Mark Wallace, executive editor of ConservativeHome, says Yes.
Today’s strike is a farce. The National Union of Teachers walk-out, which is at the heart of the action, is based on a ballot which took place two years ago and secured only the majority support of a tiny turnout.
That flimsy, moth-eaten mandate will be used to bring disruption and misery to millions. It’s hard to think of a better example of why the laws on public sector strikes require reform. Rolling mandates, where one strike ballot can be used to justify strikes for years afterwards, must be abolished.
Furthermore, a public sector strike should only be valid if a real majority of union members vote for it – not a tiny, militant minority winning a ballot in which few people took part. Most trade union members don’t join up to strike.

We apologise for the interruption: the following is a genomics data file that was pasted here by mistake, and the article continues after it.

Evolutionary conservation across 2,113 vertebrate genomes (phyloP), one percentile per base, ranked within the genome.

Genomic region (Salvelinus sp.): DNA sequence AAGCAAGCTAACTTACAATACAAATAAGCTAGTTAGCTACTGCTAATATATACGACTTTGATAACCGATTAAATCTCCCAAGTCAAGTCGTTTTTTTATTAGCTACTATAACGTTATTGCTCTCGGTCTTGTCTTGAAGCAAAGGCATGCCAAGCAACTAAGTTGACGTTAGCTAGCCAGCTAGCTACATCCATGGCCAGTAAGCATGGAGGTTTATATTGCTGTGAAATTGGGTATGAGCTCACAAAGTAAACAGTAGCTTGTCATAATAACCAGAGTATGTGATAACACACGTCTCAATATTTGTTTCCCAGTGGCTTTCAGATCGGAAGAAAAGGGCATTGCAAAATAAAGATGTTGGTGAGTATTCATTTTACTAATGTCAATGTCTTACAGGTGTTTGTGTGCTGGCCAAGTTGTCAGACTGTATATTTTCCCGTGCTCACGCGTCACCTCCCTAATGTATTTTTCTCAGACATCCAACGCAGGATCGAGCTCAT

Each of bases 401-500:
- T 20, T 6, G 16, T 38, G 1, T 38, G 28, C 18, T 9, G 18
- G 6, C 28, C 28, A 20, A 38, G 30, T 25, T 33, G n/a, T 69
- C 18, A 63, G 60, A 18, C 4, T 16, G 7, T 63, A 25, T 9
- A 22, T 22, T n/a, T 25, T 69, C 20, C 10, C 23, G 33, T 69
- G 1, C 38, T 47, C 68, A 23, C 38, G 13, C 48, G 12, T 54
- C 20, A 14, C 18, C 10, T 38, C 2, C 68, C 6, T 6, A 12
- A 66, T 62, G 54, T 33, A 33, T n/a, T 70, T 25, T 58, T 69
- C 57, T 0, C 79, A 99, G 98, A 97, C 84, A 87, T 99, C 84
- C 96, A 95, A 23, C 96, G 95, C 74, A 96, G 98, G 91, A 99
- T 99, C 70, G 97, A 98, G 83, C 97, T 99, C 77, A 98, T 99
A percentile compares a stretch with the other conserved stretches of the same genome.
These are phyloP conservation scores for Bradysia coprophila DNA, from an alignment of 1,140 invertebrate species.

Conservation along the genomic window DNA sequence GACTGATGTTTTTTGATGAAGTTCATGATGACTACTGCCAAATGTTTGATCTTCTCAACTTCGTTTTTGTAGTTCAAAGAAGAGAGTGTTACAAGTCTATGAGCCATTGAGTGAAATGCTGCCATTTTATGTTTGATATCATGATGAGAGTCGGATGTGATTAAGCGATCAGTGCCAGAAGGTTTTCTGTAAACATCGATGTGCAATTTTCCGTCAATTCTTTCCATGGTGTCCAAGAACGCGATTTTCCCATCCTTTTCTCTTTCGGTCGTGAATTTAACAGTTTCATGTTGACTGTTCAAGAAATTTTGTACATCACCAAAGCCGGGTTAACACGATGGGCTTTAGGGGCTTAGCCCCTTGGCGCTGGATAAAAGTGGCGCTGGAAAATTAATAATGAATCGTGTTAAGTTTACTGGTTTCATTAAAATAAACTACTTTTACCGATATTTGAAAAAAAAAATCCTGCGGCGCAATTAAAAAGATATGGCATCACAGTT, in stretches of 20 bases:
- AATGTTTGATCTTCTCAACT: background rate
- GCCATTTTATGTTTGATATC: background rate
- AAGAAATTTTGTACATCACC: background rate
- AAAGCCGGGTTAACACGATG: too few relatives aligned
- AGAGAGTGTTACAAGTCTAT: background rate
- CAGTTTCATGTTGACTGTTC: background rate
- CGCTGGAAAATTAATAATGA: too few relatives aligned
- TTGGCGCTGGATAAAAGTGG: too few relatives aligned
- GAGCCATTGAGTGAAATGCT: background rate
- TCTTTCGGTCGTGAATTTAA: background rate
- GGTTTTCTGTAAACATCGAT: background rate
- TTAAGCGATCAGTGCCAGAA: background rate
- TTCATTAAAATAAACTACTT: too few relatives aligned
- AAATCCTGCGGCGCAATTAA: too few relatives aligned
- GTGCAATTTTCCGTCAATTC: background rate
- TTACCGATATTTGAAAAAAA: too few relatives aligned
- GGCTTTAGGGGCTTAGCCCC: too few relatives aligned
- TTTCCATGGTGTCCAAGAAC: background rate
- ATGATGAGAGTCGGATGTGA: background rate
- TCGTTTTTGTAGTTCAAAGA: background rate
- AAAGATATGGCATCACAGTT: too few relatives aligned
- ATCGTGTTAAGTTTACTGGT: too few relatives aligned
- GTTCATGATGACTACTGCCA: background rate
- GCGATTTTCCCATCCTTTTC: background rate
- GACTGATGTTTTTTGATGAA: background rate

They join for productive representation, training and, particularly in the case of teachers, legal insurance. Those pragmatic voices far outnumber the striking radicals – we need reform to ensure they are heard.
Ralph Scott, head of editorial at Demos, says No.
Strikes, especially when they lead to closures of schools, are frustrating and inconvenient for everyone. But action by unions is one of the ways employees can make their voice heard in the workplace, and shouldn’t be restricted.
The Conservative Party has said it is considering a ballot threshold as a manifesto commitment, with a figure of 50 per cent having previously been floated by the mayor of London.
But if you think about this for a second, it’s clear this could lead to the perverse situation of an abstention carrying more power than a vote against action. Say a workplace of 200 people is balloted and only 99 people vote in favour - the vote would be ineligible. But if 51 vote for and 50 against, the strike has more legitimacy in Boris’s view.
Strikes are frustrating, but the answer is for both sides to negotiate a way forward and encourage voting reform in union elections, not to legislate them out of existence.